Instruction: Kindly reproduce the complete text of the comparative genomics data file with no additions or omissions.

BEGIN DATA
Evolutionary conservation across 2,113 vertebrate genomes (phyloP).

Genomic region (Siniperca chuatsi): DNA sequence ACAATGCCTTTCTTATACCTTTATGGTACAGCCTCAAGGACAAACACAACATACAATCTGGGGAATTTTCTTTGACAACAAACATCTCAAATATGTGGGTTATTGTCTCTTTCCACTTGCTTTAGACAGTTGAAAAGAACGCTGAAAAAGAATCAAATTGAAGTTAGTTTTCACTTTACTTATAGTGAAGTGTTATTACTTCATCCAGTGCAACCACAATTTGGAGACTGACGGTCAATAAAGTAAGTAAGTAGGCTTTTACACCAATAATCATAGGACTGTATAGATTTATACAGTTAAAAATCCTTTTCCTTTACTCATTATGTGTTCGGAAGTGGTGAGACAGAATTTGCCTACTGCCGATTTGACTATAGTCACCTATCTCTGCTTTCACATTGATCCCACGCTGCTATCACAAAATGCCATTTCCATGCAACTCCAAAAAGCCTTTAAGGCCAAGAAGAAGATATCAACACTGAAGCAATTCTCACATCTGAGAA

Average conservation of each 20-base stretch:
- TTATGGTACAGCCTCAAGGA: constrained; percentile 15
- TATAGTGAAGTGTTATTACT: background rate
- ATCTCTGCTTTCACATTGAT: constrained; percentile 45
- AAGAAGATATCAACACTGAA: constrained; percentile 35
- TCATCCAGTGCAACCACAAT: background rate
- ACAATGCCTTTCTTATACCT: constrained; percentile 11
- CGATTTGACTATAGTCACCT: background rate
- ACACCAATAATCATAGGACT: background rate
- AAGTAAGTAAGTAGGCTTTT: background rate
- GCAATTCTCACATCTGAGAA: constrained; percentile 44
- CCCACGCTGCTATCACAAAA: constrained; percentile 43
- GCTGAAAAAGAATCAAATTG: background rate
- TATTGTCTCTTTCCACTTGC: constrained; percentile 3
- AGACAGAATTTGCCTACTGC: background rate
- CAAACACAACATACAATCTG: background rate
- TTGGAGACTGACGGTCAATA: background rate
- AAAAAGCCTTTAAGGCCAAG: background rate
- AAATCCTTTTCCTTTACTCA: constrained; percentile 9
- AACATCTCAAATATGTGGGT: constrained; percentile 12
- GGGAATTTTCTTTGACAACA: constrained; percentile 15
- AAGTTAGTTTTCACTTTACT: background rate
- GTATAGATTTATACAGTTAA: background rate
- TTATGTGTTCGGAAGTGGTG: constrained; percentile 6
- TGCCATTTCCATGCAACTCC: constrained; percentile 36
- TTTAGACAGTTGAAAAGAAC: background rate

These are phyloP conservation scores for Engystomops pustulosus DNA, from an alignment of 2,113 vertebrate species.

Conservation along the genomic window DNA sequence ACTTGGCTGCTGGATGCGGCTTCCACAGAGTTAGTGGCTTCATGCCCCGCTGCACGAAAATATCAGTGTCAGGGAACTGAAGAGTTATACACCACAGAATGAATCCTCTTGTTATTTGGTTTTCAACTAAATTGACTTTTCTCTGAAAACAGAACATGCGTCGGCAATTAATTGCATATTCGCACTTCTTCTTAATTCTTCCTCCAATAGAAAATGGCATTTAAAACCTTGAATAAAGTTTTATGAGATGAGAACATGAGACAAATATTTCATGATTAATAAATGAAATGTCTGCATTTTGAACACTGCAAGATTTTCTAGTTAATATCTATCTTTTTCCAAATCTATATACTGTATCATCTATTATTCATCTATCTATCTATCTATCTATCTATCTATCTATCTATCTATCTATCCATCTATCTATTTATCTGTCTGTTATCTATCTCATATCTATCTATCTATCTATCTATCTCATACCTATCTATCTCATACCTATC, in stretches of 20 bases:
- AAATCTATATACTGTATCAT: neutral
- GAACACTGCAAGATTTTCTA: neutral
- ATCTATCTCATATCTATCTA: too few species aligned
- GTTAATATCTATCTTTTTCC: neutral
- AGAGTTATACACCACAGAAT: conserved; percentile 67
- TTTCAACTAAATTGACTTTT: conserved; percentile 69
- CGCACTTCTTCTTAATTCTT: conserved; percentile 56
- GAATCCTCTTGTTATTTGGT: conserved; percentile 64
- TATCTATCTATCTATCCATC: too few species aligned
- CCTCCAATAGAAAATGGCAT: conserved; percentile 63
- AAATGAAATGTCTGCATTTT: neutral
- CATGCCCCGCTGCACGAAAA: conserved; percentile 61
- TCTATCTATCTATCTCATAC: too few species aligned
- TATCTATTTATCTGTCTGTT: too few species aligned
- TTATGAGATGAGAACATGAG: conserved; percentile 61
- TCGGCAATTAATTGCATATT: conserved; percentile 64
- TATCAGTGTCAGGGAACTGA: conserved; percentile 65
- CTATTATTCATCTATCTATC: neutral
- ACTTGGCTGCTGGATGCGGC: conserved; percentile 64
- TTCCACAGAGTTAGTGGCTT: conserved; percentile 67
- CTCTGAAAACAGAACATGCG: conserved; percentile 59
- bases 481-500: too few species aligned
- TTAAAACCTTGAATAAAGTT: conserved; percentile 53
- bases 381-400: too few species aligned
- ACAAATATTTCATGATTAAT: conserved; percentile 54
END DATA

Evolutionary conservation across 2,113 vertebrate genomes (phyloP).

Genomic region (Siniperca chuatsi): DNA sequence ACAATGCCTTTCTTATACCTTTATGGTACAGCCTCAAGGACAAACACAACATACAATCTGGGGAATTTTCTTTGACAACAAACATCTCAAATATGTGGGTTATTGTCTCTTTCCACTTGCTTTAGACAGTTGAAAAGAACGCTGAAAAAGAATCAAATTGAAGTTAGTTTTCACTTTACTTATAGTGAAGTGTTATTACTTCATCCAGTGCAACCACAATTTGGAGACTGACGGTCAATAAAGTAAGTAAGTAGGCTTTTACACCAATAATCATAGGACTGTATAGATTTATACAGTTAAAAATCCTTTTCCTTTACTCATTATGTGTTCGGAAGTGGTGAGACAGAATTTGCCTACTGCCGATTTGACTATAGTCACCTATCTCTGCTTTCACATTGATCCCACGCTGCTATCACAAAATGCCATTTCCATGCAACTCCAAAAAGCCTTTAAGGCCAAGAAGAAGATATCAACACTGAAGCAATTCTCACATCTGAGAA

Average conservation of each 20-base stretch:
- TTATGGTACAGCCTCAAGGA: constrained; percentile 15
- TATAGTGAAGTGTTATTACT: background rate
- ATCTCTGCTTTCACATTGAT: constrained; percentile 45
- AAGAAGATATCAACACTGAA: constrained; percentile 35
- TCATCCAGTGCAACCACAAT: background rate
- ACAATGCCTTTCTTATACCT: constrained; percentile 11
- CGATTTGACTATAGTCACCT: background rate
- ACACCAATAATCATAGGACT: background rate
- AAGTAAGTAAGTAGGCTTTT: background rate
- GCAATTCTCACATCTGAGAA: constrained; percentile 44
- CCCACGCTGCTATCACAAAA: constrained; percentile 43
- GCTGAAAAAGAATCAAATTG: background rate
- TATTGTCTCTTTCCACTTGC: constrained; percentile 3
- AGACAGAATTTGCCTACTGC: background rate
- CAAACACAACATACAATCTG: background rate
- TTGGAGACTGACGGTCAATA: background rate
- AAAAAGCCTTTAAGGCCAAG: background rate
- AAATCCTTTTCCTTTACTCA: constrained; percentile 9
- AACATCTCAAATATGTGGGT: constrained; percentile 12
- GGGAATTTTCTTTGACAACA: constrained; percentile 15
- AAGTTAGTTTTCACTTTACT: background rate
- GTATAGATTTATACAGTTAA: background rate
- TTATGTGTTCGGAAGTGGTG: constrained; percentile 6
- TGCCATTTCCATGCAACTCC: constrained; percentile 36
- TTTAGACAGTTGAAAAGAAC: background rate

These are phyloP conservation scores for Engystomops pustulosus DNA, from an alignment of 2,113 vertebrate species.

Conservation along the genomic window DNA sequence ACTTGGCTGCTGGATGCGGCTTCCACAGAGTTAGTGGCTTCATGCCCCGCTGCACGAAAATATCAGTGTCAGGGAACTGAAGAGTTATACACCACAGAATGAATCCTCTTGTTATTTGGTTTTCAACTAAATTGACTTTTCTCTGAAAACAGAACATGCGTCGGCAATTAATTGCATATTCGCACTTCTTCTTAATTCTTCCTCCAATAGAAAATGGCATTTAAAACCTTGAATAAAGTTTTATGAGATGAGAACATGAGACAAATATTTCATGATTAATAAATGAAATGTCTGCATTTTGAACACTGCAAGATTTTCTAGTTAATATCTATCTTTTTCCAAATCTATATACTGTATCATCTATTATTCATCTATCTATCTATCTATCTATCTATCTATCTATCTATCTATCTATCCATCTATCTATTTATCTGTCTGTTATCTATCTCATATCTATCTATCTATCTATCTATCTCATACCTATCTATCTCATACCTATC, in stretches of 20 bases:
- AAATCTATATACTGTATCAT: neutral
- GAACACTGCAAGATTTTCTA: neutral
- ATCTATCTCATATCTATCTA: too few species aligned
- GTTAATATCTATCTTTTTCC: neutral
- AGAGTTATACACCACAGAAT: conserved; percentile 67
- TTTCAACTAAATTGACTTTT: conserved; percentile 69
- CGCACTTCTTCTTAATTCTT: conserved; percentile 56
- GAATCCTCTTGTTATTTGGT: conserved; percentile 64
- TATCTATCTATCTATCCATC: too few species aligned
- CCTCCAATAGAAAATGGCAT: conserved; percentile 63
- AAATGAAATGTCTGCATTTT: neutral
- CATGCCCCGCTGCACGAAAA: conserved; percentile 61
- TCTATCTATCTATCTCATAC: too few species aligned
- TATCTATTTATCTGTCTGTT: too few species aligned
- TTATGAGATGAGAACATGAG: conserved; percentile 61
- TCGGCAATTAATTGCATATT: conserved; percentile 64
- TATCAGTGTCAGGGAACTGA: conserved; percentile 65
- CTATTATTCATCTATCTATC: neutral
- ACTTGGCTGCTGGATGCGGC: conserved; percentile 64
- TTCCACAGAGTTAGTGGCTT: conserved; percentile 67
- CTCTGAAAACAGAACATGCG: conserved; percentile 59
- bases 481-500: too few species aligned
- TTAAAACCTTGAATAAAGTT: conserved; percentile 53
- bases 381-400: too few species aligned
- ACAAATATTTCATGATTAAT: conserved; percentile 54